However, you still might have connectivity issues and possibly either temporary or permanent loss of non-cloud systems. Be sure your non-cloud systems have appropriate backups off-site to another geographically disparate location. Better yet, push backups into your cloud infrastructure and consider ways to utilize that data with your cloud systems during a crisis. Hmm, perhaps you’ll like it so much you will push everything else up to the cloud that isn’t a laptop, tablet, or phone.

Meanwhile in the news, Microsoft Azure Cloud Vulnerability Exposed Thousands of Databases. Security for cloud providers can potentially have catastrophic and large scale repercussions. Keep an eye out for any problems that come up that might affect your operations and your data. Do keep in mind your platform has a direct impact on your own risk profile.

Google, Amazon, Microsoft Share New Security Efforts After White House Summit. The National Institute of Standards and Technology—or NIST—is building a technology supply chain framework with the big tech companies, including Apple, Amazon, Google, IBM, and Microsoft, and this is a big deal. I’m sure the fighting amongst those companies will make this initiative die on the vine, but I hope I’m wrong.

New Data-Driven Study Reveals 40% of SaaS Data Access is Unmanaged, Creating Significant Insider and External Threats to Global Organizations. Back to basics: secure your data; lock down those buckets; don’t be stupid. Also, when we’re talking cloud apps and services, there should be no assumption that anyone accessing the application via an obfuscated link or permissions too broad to
effectively secure the data therein.

Announcer: Have you implemented industry best practices for securely accessing SSH servers, databases, or Kubernetes? It takes time and expertise to set up. Teleport makes it easy. It is an identity-aware access proxy that brings automatically expiring credentials for everything you need, including role-based access controls, access requests, and the audit log. It helps prevent data exfiltration and helps implement PCI and FedRAMP compliance. And best of all, teleport is open-source and a pleasure to use. Download teleport at That’s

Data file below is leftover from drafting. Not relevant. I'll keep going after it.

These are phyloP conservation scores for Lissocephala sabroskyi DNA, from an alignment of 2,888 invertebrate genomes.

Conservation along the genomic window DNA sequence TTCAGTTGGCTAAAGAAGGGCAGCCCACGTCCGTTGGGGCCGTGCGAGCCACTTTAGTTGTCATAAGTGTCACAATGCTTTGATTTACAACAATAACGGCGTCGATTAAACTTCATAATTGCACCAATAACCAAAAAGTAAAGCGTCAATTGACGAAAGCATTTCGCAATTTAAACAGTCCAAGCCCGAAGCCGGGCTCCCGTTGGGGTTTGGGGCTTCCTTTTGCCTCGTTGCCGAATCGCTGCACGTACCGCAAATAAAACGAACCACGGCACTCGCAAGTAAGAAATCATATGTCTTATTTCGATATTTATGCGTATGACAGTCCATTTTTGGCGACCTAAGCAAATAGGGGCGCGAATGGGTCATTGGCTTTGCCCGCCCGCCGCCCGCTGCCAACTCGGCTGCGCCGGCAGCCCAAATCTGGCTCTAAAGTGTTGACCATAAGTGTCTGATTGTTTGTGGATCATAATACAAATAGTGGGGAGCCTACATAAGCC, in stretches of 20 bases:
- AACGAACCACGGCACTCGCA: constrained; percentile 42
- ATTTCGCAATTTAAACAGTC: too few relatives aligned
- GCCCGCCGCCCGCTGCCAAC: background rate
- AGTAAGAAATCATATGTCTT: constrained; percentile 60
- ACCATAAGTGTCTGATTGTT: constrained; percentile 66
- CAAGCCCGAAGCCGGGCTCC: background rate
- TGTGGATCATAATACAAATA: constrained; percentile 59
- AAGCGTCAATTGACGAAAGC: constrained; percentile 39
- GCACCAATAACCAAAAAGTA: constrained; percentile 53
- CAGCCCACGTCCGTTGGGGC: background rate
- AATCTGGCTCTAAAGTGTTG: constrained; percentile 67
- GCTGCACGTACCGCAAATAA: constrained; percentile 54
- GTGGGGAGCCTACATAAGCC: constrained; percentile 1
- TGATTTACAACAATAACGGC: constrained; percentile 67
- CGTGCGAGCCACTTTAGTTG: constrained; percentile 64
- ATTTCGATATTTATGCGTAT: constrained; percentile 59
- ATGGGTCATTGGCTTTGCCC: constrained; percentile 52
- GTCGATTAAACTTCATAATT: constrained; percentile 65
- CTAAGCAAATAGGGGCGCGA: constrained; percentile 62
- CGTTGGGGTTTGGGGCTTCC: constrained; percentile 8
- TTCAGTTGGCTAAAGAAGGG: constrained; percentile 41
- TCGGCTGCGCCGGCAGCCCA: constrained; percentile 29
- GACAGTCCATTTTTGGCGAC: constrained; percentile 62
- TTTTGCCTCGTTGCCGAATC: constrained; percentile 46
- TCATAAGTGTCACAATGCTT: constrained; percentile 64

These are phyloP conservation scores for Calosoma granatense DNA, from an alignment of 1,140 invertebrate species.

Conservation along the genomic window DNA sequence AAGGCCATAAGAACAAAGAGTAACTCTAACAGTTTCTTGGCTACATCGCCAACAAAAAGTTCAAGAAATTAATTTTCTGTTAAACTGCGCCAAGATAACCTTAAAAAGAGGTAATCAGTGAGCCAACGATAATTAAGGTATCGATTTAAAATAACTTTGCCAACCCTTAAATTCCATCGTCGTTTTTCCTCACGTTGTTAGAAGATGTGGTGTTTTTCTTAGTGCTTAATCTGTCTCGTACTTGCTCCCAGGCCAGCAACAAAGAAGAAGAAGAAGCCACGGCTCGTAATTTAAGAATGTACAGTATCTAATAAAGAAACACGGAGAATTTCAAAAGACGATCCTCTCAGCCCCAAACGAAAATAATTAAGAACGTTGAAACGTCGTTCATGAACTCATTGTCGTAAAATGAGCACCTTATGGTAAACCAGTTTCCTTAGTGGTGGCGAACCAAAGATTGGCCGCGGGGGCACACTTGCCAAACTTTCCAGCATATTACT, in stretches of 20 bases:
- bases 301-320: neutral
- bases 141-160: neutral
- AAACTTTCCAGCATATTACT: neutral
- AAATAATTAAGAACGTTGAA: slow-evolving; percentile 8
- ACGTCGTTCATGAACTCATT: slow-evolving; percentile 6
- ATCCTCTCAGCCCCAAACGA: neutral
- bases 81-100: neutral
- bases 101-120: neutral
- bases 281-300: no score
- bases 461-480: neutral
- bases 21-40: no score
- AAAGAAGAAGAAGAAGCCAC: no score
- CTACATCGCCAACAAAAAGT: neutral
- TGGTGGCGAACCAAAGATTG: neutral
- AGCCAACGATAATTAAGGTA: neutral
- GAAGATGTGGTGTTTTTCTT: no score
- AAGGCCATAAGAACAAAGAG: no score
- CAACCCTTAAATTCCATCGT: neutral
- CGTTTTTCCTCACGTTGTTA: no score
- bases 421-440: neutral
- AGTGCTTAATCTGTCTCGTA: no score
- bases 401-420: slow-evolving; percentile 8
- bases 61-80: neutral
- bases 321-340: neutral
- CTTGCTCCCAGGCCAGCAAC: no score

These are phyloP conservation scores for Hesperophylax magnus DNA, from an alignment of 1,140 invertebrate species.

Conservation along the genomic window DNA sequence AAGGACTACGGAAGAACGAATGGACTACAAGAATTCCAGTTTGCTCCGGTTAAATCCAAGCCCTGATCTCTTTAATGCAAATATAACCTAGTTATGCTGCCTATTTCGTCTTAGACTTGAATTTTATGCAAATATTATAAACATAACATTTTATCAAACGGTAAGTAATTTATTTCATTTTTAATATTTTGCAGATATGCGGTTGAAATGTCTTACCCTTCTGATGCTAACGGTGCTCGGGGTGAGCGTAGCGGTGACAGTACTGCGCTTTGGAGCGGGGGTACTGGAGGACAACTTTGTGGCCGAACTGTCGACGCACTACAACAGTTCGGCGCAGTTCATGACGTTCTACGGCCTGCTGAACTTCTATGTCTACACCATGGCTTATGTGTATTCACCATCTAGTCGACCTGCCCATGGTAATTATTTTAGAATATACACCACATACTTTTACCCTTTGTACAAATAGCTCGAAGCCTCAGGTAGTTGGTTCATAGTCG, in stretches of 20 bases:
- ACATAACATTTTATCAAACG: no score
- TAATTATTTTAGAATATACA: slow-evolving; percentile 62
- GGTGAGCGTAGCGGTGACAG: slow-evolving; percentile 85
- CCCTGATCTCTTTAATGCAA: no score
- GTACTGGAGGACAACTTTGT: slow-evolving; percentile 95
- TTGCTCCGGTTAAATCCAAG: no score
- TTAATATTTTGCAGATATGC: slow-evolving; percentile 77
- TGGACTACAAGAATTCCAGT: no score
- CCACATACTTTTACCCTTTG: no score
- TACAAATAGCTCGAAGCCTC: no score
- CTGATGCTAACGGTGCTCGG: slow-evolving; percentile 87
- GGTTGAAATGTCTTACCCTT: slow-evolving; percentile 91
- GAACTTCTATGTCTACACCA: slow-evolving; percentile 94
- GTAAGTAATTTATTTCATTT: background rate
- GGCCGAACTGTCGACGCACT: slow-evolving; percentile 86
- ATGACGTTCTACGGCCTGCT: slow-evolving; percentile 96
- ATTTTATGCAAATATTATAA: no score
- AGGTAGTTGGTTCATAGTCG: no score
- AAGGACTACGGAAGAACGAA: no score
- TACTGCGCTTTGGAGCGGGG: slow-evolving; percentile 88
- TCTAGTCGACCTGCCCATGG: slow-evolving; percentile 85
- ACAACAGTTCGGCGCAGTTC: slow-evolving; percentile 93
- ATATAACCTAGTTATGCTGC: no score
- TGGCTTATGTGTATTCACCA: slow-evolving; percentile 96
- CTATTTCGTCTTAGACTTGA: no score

Researchers Share Common Tactics of ShinyHunters Threat Group. Put Indicators of Compromise—or IOC—data for the latest APT group or malware into your monitoring tool or tools. It’s possible, depending on the vendor, that there are already detections you can add to your production monitoring. Save some time and look for those pre-made searches, configurations, and scripts before you make your own.

How to automate forensic disk collection in AWS. Automating forensic data gathering is incredibly valuable. This not only has obvious value in security incident response, but it has value in teaching us how these parts in AWS work. This is worth a close read—several times if you need to—to understand how EBS, S3, automating EC2 actions, CloudWatch logging—among other services—operate. There are other pieces to the glue here to learn, as well.